Spinal Stenosis

Lumbar decompression is an operation to relieve a condition called lumbar stenosis- a narrowing of the spinal canal that leads to compression of the nerve roots travelling to the lower limbs. Generally it gives rise to a reduction in mobility due to back and leg pain with heaviness and numbness in the lower limbs that comes on with activity. People can also get symptoms if they sit or stand for any length of time. In approximately 10% of people with lumbar canal stenosis, they will also have a condition called Spondylolisthesis, where the alignment of two adjacent spinal vertebrae is abnormal (please see the other section about this condition).

 In the past, surgery for this lumbar canal stenosis was called a laminectomy, because part of the spine called the lamina was removed in order to achieve decompression. More recently, it has been recognized that the whole lamina does not need to be removed in order to treat this condition adequately. As long as the wear and tear tissue between two adjacent lamina was removed, then in most people adequate decompression could be achieved. Hence, the operation became known as interlaminar decompression.

 At CNS, the vast majority (>90%) of our interlaminar decompressions are performed using keyhole surgery. This allows the same decompression to be done as with open surgery, but through a much small incision, with preservation of many of the structures of the spine, including, bone, muscle and ligament that would otherwise be removed using open surgical techniques. As well as preserving important spinal structures, this technique reduces post-operative pain, blood loss and time to recovery.

 Lumbar decompression improves mobility and leg symptoms in 80-90% of people. Most people will also see an improvement in back pain though back pain alone is not typically an indication for surgery as in a small number of people, back pain can be made worse. On the whole, studies have shown that this surgery, in carefully selected people is as successful as a hip replacement in people crippled by hip arthritis.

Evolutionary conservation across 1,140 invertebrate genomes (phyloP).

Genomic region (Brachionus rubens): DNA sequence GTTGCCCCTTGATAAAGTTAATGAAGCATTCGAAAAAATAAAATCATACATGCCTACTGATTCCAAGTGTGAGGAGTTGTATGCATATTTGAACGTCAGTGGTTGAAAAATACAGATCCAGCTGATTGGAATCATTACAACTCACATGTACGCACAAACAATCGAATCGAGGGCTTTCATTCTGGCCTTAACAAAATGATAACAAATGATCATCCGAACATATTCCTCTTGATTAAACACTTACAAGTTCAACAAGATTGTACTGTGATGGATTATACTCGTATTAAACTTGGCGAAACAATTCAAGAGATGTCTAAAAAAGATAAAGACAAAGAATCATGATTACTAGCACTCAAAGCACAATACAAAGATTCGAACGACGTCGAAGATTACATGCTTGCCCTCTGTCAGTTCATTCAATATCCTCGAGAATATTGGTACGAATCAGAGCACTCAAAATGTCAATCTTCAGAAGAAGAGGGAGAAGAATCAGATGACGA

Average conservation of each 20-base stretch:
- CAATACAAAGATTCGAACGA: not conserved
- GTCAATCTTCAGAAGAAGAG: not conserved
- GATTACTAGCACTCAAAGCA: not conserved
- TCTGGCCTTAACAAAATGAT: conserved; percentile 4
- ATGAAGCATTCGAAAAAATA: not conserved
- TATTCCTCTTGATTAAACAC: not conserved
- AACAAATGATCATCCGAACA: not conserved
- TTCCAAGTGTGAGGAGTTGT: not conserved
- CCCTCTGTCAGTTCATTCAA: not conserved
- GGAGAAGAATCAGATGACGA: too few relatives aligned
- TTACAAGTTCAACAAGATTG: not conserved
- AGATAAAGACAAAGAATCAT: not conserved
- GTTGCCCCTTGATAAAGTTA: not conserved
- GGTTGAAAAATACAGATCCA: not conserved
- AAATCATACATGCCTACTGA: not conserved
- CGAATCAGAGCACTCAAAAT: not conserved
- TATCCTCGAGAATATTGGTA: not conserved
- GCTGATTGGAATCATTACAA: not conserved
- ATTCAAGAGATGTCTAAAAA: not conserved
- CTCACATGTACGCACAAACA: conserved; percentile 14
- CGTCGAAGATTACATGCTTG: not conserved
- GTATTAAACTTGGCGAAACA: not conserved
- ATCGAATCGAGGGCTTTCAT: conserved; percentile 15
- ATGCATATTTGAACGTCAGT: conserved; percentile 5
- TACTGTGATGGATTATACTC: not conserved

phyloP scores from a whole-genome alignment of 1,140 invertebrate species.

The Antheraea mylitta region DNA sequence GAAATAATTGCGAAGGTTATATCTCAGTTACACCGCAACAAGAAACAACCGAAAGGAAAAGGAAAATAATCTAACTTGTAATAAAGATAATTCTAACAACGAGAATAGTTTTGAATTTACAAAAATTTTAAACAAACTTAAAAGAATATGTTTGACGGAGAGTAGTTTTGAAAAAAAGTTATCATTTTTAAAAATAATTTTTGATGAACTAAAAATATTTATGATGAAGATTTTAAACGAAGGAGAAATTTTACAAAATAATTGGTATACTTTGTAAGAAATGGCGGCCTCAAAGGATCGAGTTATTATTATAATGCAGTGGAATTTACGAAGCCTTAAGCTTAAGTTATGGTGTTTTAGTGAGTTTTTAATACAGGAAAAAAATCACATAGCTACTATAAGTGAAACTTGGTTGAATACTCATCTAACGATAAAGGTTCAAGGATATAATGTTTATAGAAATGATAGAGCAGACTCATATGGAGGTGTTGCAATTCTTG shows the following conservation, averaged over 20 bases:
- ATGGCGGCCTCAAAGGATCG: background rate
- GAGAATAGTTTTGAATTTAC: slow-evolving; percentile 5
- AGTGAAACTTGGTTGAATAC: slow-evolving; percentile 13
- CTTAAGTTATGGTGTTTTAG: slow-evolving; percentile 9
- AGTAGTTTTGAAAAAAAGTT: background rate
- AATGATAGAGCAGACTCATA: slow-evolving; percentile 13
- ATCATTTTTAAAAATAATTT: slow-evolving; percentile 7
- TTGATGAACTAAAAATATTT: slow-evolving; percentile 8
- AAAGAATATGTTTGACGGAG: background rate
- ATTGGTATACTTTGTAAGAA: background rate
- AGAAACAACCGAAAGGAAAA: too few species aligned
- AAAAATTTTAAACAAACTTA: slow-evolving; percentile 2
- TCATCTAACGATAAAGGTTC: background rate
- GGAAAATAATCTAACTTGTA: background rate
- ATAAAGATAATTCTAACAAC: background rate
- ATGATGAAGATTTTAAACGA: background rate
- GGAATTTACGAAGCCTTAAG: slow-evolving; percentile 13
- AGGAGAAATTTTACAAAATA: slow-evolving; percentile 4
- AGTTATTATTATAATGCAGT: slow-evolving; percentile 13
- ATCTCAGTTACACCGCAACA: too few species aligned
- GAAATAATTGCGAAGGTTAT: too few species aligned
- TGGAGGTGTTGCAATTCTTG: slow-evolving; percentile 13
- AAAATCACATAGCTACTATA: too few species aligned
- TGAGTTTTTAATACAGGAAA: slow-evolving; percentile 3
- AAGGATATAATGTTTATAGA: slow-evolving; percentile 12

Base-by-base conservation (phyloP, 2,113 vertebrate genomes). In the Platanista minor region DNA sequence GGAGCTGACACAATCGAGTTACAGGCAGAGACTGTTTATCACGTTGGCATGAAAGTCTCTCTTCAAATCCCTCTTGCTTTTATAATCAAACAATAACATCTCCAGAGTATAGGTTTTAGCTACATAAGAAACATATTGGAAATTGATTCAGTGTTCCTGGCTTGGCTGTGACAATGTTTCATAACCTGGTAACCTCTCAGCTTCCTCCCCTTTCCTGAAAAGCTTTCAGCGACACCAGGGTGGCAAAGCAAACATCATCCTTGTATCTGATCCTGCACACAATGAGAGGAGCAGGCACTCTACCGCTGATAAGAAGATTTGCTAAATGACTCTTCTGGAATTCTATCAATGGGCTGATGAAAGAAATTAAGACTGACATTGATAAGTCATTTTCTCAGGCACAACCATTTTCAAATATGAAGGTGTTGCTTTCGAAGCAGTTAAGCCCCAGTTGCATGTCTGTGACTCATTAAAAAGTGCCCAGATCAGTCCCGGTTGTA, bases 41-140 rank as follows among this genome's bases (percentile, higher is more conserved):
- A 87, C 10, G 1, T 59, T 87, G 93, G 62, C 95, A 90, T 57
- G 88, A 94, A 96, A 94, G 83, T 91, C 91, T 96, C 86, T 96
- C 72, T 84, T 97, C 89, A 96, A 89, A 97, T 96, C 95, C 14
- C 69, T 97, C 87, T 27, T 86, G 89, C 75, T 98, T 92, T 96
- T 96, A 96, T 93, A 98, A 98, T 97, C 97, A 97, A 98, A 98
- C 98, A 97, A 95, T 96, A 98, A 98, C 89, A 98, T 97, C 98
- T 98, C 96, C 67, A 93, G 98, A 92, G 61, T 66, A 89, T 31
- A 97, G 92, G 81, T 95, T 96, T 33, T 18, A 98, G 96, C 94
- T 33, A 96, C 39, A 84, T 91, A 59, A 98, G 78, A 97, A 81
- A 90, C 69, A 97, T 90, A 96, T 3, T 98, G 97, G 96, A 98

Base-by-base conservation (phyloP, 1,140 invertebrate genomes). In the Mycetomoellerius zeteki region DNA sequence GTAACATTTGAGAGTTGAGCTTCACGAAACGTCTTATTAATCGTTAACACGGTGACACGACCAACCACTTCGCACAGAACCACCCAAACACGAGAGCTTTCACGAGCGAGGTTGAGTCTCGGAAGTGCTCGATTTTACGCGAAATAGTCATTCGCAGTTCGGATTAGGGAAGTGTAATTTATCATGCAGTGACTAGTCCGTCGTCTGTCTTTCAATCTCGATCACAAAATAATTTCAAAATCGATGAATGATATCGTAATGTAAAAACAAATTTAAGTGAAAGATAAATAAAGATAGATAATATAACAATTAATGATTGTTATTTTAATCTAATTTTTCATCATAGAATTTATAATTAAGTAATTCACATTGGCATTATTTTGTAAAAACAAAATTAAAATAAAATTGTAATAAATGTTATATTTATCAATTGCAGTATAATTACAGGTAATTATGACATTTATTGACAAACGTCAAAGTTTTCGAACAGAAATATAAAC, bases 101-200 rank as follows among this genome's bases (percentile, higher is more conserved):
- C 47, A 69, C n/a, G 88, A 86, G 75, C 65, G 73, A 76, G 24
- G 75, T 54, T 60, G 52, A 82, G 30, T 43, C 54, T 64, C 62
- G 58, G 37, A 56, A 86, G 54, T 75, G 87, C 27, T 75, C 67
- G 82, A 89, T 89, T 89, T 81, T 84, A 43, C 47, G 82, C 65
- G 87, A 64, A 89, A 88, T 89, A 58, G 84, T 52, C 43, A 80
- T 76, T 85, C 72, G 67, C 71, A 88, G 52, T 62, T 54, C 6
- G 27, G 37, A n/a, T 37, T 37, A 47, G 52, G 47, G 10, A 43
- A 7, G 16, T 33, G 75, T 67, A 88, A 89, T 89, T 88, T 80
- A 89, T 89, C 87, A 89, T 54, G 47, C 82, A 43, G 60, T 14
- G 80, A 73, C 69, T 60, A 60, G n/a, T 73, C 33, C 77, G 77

Overall lumbar decompression is a very safe and effective operation but as with all operations there are small risks. The risk of a superficial infection or a spinal fluid leak is in the region of 1-2%, both of which can be treated straightforwardly. The risk of serious complications such as nerve root damage or a serious infection in our hands is less than 1%. In the worst-case scenario, nerve root damage can result in difficulties with continence or weakness in the ankles and feet. While these risks are extremely rare, we feel that this emphasizes the fact that surgery is a last resort for people with spinal problems.

 A very small number of people (<5%) can go on to develop recurrent lumbar canal stenosis despite adequate surgery. Some of these people will require further surgery and occasionally this may require spinal fixation with pedicle screws and rods (please see section on spinal fixation).

  A very small percentage of people (<2%) will develop persistent leg pain secondary to fbrosis / scar tissue formation. This condition cannot be treated with surgery and requires specialist input from pain doctors. 


The surgery:

 Most people are admitted on the day of surgery will be home within 24 hours, often on the day of surgery. The operation usually takes less than an hour. The surgery is not particularly painful but you will be given effective pain killers during and shortly after surgery so that we can have you walking within a couple of hours of surgery and in the majority of cases, home the same day. 

 The recuperation period varies between people but on average is 2-4 weeks. During this time we encourage people to walk as much as possible but to only sit for limited periods (20-30 minutes). You will be advised to refrain from driving for at least 1-2 weeks, longer if you are still in pain. We do not routinely recommend any formal physiotherapy at this early stage but we will provide you with a graduated program of exercise to suit you level of activity and interest.  At the 4-6 week stage you should be thinking about taking some more vigorous exercise, building up to 2-3, 20-30 minute sessions per week. Any aerobic exercise (swimming, cycling, walking) is suitable but we recommend that you avoid contact sports, rowing machines and lifting weights. Physiotherapy can help if you are having difficulties at this stage.

 It is important to remember that wear and tear conditions such as disc prolapse actually affect the whole spine. Surgery deals with a particular part of the problem but it does not reverse the whole wear and tear condition. It is important that people follow our advise on looking after the spine to reduce the likelihood of back pain in the future. We will advise you about some important factors including posture, weight control and lifting techniques. 

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